What The Hell Is Going On? Contemplating The Possible Genius Of Janelle Monáe's "Tightrope" Video

I've been watching and re-watching Janelle Monáe's video for ArchAndroid first single "Tightrope" for a few months now, and though I've come up with lots of other music-related stuff to talk and think about since, it's stuck with me. Firmly. Not for Gaga reasons, either--it's not nine minutes long or laden with haute couture and mind-numbing identity politics--the "Tightrope" clip is weird and memorable primarily for pulling from much more easily identifiable source material. More crucially, however, it's the ever-so-gently-strange way that Monae and her asylum of tights-and-tux-wearing tightrope walkers present this song, and its attendant mythology. Because pop concepts are most often inherently batshit chimeras--and that's what makes them brilliant and fun to explore--I want to try and figure out exactly what's going on here. Wish me luck.

The video opens with a title card identifying the building we're about to enter as "The Palace of the Dogs," a Cuckoo's Nest joint that has unfortunately, we're told, fallen prey to some Footloose­style cultural regulations on dancing. In a recent interview, Monáe admitted that there was an actual Palace of the Dogs, where she actually studied at one point, and that more will be revealed soon enough. But then she also says, "I do think that artists have superpowers and people want to know, you know, what makes you tick. And so I definitely can believe that there have been places where artists have either voluntarily signed up -- or they were actually forced to sign up -- to be studied and analyzed." Which leaves open the less actual and more thrilling possibility of the Palace as the centerpiece of a thrilling sort of sci-fi narrative-cum-folktale--maybe somehow branching off the Metropolis-inspired "narrative" of the album--in which the most gifted (African-Americans) are quarantined and disallowed to practice their skills while under examination, lest their unique magical powers escape untethered.

And it's the type of dancing that's most thrilling here, of course. There's not been a dance-centric video this compelling since Missy's heyday, and part of it's just the fact that Monáe and her collaborators have created a two-part dance: Do the Tightrope, as it were. The first part is drawn directly from James Brown, as has been noted frequently: the out-of-control feet being continually tamed, as if a tapdancer lost control over the lower half of her body, the upper body more or less used for balance (yet after seeing that other recent Wonderland denizen's dance, I can't help but make the comparison to this strange thing). The second part, more avian in derivation perhaps, but equally necessary to keep one's balance: lithely flapping one's arms up and down while bending at the knees to avoid falling.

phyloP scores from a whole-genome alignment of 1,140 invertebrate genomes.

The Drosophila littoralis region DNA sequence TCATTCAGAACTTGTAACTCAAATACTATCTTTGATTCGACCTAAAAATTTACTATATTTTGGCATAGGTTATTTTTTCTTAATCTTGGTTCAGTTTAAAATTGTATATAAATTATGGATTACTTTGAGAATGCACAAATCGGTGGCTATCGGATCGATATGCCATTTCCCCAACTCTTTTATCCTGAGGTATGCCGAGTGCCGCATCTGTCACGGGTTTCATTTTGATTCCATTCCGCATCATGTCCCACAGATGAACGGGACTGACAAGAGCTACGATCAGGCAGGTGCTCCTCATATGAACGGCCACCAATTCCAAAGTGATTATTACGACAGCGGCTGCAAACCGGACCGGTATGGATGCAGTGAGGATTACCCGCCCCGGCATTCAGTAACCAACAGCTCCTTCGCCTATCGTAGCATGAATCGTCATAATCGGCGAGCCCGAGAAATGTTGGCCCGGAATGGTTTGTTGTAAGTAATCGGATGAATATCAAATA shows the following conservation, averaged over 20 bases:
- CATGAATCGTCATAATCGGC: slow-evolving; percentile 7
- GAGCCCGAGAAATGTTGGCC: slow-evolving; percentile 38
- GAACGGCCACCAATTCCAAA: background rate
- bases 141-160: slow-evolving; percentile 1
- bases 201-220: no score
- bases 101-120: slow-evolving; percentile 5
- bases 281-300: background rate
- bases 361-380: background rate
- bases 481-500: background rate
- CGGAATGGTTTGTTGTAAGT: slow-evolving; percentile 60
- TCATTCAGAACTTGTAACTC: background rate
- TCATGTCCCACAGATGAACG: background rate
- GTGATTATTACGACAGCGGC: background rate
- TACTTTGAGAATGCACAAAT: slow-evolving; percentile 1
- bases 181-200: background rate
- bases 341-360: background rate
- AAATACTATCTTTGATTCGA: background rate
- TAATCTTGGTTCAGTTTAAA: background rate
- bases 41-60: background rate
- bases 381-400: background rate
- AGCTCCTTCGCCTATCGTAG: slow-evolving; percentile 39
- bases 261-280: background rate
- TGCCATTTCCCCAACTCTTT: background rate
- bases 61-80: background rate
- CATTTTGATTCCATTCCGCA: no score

The Godfather's there to be sure (as are Stevie and Cab Calloway), but in visual terms, the tuxes say "Don't Stop Til You Get Enough," the locale "Basket Case." Hell, the hallways recall "...Baby One More Time." Even more, for all the financial backing she's got, the video purposely goes b-movie on some of its effects--notably the jagged cuts as she runs through walls, leaving her tux plastered to the plaster, and the Bergman-esque hooded reaper figures holding mirrors in front of their faces, which is a trick my undergraduate film-major buddy used in one of his schlockiest horror films. Some artists use "concept" to caulk over cavernous quality gaps like this, but I don't get that vibe at all with Monáe--I just wait to try and figure out what the hell is going on.

But will everyone else? Monáe's androgyny and youth couple with her ridiculous musical and dance talent (and reverence for art and pop) to overwhelmingly signal "superstar," but in a way that I still have a lot of trouble finding a firm precedent for, and as a result have to pray that it transfers to something that catches on fully beyond critics and Kevin Barnes. Compounding that, she's just got this eerie quality that comes through in the video--signaled most clearly by her enormous eyes and coquettish distance from the camera's gaze--that keeps bringing me back by creeping me out. It's a returned gaze, sure enough, but it's not remotely sexual, as much as it's just knowing. It's as if she's looking past me, and us, toward what's coming up behind us, something only she can see. She told that same interviewer from above that she's planning on making clips for every track on her album--that's more than enough to make me look over my shoulder.


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